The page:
‘Little Child’ marked a cautious return to music that continued when he teamed up with Mouse On Mars for the Yamo project in 1996. His periodic recordings over the next two decades eventually led to ‘Eloquence’ in 2015, as well as the consolidation of his perpetually touring Musik Soldat show.

The first time I met Wolfgang Flür was in 2014. I went to pick him up from the airport when he came to play at an Electronic Sound event in the UK. He sat in the passenger seat of my car as we drove on the M11, the sun shining down on the gently undulating Essex countryside. At one point, we cleared a long bend on the motorway and the view through the windscreen that presented itself was an almost perfect real-life representation of Emil Schult’s painting on the cover of the original German pressing of Kraftwerk’s ‘Autobahn’ LP.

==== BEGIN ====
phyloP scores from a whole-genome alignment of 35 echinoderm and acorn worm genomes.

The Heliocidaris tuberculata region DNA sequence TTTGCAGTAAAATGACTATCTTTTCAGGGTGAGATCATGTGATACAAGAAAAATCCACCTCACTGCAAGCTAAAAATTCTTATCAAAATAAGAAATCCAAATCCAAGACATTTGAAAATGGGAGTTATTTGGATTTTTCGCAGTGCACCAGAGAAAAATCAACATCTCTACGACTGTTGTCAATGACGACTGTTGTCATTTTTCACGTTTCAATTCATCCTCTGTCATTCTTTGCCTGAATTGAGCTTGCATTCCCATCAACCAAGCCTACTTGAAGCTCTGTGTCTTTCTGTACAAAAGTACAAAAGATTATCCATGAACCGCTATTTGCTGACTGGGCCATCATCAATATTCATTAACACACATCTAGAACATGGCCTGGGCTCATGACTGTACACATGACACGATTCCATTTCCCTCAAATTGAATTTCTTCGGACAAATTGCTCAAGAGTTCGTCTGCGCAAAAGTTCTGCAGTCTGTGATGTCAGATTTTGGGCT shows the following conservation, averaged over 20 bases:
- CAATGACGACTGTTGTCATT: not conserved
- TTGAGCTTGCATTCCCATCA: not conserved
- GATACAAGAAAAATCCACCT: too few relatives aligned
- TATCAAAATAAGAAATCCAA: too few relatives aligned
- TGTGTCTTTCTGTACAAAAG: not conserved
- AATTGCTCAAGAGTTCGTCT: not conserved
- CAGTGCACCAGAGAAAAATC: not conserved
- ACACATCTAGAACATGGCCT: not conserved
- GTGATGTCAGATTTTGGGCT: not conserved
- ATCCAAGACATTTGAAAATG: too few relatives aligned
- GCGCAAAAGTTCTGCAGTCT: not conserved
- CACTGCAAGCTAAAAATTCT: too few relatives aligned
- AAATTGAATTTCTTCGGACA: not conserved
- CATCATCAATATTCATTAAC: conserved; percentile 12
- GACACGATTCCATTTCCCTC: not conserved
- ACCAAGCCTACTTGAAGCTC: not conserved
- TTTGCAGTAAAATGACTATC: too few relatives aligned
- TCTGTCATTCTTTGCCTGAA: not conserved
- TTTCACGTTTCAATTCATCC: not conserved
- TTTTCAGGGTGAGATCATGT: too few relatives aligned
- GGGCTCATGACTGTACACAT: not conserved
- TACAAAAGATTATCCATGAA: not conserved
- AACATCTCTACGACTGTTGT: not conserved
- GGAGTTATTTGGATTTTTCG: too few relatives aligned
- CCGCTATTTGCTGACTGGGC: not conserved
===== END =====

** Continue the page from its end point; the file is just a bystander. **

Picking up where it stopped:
As if the experience of meeting a member of the classic Kraftwerk line-up and giving him a lift in my car wasn’t peculiar enough, this felt like a hallucination. Of course, I was not going to be so uncool as to mention it, but it turned out that I didn’t need to. “It looks like the cover of ‘Autobahn’!” announced Wolfgang suddenly, giving me the perfect excuse to pump him mercilessly for insider information on the album.

Despite having been out of Kraftwerk for 35 years, Wolfgang’s relationship with the band runs deep and is notoriously complicated. He has long since accepted that the phrase “ex-Kraftwerk” will follow his name in every interview and on every gig poster, a court ruling dictating exactly how large the phrase can be reproduced on any promotional material. Another court case excised contentious chunks of his autobiography before it was translated into English. But the legal restrictions don’t stop him from reminiscing about his Kraftwerk days in song.